Also in Africa is the Cairo monastery in Egypt, with its Basilica of St Therese of the Child Jesus. In the last sexennium it became part of the Semiprovince of Lebanon, and no longer has a missionary status.


We have four Missions in the strict sense in the continent of hope – to use the words of John Paul II. Two of these are Vicariates Apostolic. They are the Vicariate Apostolic of Sucumbíos in Ecuador and the Vicariate Apostolic of Tumaco in Columbia.

The first was accepted by our Spanish Province of Burgos as a Prefecture Apostolic in 1937 and was later elevated to a Vicariate Apostolic in 1984. The Vicar Apostolic, with episcopal dignity is Mons. Gonzalo Lopez Marañón, from Burgos Province. With him work 10 Carmelite confreres, religious and sisters of various congregations and numerous committed laity, many of whom belong to the COIM Team (Communities for the Church and the World – an association founded by the present Vicar Apostolic).

The Carmelites in ISAMIS (Church of St Michael of Sucumbios), as the Vicariate Apostolic is commonly called pastorally, carry out their work mainly in three areas: that of urban ministry in Lago Agrio (3 religious), country ministry in the Sevilla area (also 3 religious) and in indigenous ministry (4 missionaries).

The second Vicariate, that of Tumaco (the Columbian coast bordering on Ecuador) was entrusted by the Congregation of Propaganda Fide to our Navarre Province in 1954. In February 1990 it became part of the Columbian Province. The Vicar Apostolic is Mons. Gustavo Girón Higuita. Incardinated in the Vicariate are 9 diocesan priests and 13 religious of whom 7 are Carmelites, 3 Franciscans, 2 Claretians and 1 from the Missionary Society of Bethlehem. Also working there are 5 Franciscan non-cleric brothers and one permanent deacon.

The missionaries are assisted by a number of religious sisters from 3 congregations: 22 Carmelite Missionaries, 5 Sisters of the Company of Mary and 1 Sister of Providence. There are also 7 consecrated laity.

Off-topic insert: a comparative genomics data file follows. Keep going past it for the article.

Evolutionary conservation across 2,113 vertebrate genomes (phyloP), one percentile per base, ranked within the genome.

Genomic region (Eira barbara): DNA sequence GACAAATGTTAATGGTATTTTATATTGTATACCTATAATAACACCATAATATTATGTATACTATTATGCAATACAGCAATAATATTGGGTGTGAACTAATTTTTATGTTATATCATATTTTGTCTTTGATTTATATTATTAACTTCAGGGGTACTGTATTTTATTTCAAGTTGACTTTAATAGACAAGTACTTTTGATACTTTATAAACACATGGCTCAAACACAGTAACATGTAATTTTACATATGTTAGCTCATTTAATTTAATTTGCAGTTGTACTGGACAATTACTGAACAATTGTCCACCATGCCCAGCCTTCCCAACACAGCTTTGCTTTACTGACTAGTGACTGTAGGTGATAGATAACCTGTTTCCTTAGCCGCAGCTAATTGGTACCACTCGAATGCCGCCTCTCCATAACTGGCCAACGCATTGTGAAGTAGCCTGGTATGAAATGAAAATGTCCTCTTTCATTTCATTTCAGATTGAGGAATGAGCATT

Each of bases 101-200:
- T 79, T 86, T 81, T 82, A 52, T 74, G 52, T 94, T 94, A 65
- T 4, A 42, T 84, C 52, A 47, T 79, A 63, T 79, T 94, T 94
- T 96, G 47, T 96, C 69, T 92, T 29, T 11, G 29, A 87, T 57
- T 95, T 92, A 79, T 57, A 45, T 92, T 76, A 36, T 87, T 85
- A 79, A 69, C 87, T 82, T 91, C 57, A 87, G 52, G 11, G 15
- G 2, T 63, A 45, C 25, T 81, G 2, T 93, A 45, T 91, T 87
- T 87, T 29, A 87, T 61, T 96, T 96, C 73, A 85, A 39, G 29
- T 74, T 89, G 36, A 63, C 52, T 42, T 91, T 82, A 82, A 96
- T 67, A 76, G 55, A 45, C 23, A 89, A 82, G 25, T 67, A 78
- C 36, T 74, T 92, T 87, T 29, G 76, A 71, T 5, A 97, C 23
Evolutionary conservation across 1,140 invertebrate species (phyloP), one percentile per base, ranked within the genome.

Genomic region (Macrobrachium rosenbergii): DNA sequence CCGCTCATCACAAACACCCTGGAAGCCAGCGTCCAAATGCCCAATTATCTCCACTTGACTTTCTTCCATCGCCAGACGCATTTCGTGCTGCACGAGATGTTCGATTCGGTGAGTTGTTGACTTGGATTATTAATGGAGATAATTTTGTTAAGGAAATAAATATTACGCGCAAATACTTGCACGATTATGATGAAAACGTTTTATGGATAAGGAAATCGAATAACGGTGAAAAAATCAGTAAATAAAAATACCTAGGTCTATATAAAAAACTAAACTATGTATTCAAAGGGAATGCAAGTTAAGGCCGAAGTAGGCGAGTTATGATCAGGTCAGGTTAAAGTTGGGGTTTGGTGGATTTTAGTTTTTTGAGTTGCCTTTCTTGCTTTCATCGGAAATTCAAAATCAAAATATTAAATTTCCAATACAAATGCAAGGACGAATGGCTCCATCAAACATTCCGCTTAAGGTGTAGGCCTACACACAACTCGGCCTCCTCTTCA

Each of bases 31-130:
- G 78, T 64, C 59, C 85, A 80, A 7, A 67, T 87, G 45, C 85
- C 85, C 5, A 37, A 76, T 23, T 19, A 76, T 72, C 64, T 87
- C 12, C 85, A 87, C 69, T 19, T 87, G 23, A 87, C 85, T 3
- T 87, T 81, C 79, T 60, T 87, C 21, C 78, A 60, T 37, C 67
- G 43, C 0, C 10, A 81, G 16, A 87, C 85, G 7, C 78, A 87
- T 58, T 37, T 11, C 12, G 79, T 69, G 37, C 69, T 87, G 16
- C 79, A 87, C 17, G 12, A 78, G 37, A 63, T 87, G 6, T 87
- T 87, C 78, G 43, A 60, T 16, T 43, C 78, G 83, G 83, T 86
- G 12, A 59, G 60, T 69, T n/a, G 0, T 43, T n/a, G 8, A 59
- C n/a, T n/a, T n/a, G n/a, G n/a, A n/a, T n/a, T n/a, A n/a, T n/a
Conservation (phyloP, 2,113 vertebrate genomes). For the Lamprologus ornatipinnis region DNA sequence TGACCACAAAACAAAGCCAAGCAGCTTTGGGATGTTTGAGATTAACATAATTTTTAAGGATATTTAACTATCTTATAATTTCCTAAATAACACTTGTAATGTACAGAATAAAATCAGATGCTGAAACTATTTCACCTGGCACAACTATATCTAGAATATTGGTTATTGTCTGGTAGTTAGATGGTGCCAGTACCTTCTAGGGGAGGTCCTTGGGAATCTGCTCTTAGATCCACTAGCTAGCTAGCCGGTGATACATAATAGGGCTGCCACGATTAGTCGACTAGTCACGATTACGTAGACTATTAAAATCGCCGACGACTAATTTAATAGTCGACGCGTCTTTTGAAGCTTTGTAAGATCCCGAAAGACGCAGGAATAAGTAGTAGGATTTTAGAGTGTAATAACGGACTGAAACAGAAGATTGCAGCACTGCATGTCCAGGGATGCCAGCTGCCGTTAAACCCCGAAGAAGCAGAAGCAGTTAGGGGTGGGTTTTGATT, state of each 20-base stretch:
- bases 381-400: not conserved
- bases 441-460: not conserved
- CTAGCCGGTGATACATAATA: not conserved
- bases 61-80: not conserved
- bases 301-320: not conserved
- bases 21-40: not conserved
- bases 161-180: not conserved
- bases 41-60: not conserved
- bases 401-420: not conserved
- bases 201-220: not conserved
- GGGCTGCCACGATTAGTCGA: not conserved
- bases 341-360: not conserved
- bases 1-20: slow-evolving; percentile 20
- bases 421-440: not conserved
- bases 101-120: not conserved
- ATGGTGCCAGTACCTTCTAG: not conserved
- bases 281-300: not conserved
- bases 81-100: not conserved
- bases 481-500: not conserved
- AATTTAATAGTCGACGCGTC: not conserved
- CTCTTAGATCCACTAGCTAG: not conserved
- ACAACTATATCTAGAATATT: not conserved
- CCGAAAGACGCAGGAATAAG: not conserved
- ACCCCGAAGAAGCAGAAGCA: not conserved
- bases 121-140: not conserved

The other two missions in Latin America are: Apiacas in the Amazon forest of Brazil, and Hueytlaplan, on the Sierra del Puebla in Mexico. Both were opened after the Nairobi Congress: Apiacas in January 1995 by the Province of South Brazil, and Hueytlaplan in 1996 by the Mexican Province. In the first work two priests and one brother helped by three lay missionaries. In the second are engaged 3 priests and one student.


Asia and Oceania, or if you wish, the Far East, make up the second largest part of the Order after Europe, by number of religious. We are present in India, Korea, Japan, the Philippines, Indonesia, Singapore and Taiwan.

However, missions in the strict sense number 10: Korea, Japan, Indonesia, Singapore, Taiwan and 4 in India. To these we can add the Prelature of Infanta in the Philippines, an old mission of the Washington Province where the Prefect Apostolic is our own Mons. Julio J. Labayen.

The missions in India are: Andra Pradesh, of the Manjummel Province (5 monasteries, 21 missionaries, 17 students and 1 novice; Belur, of the Karnataka-Goa Province (3 religious); Hoshiarpur, of the Malabar Province (20 priests, 2 brothers, 17 students and 6 novices), and Manalikkarai, of Tamilnadu Province (7 missionaries). All four missions in India are noted for teaching work, training of formators, human and social development. Standing out is the work of another 10 religious from Tamilnadu, involved in missionary work in the midst of the "dalith", who are considered the dregs of society, untouchable and totally on the fringe of society.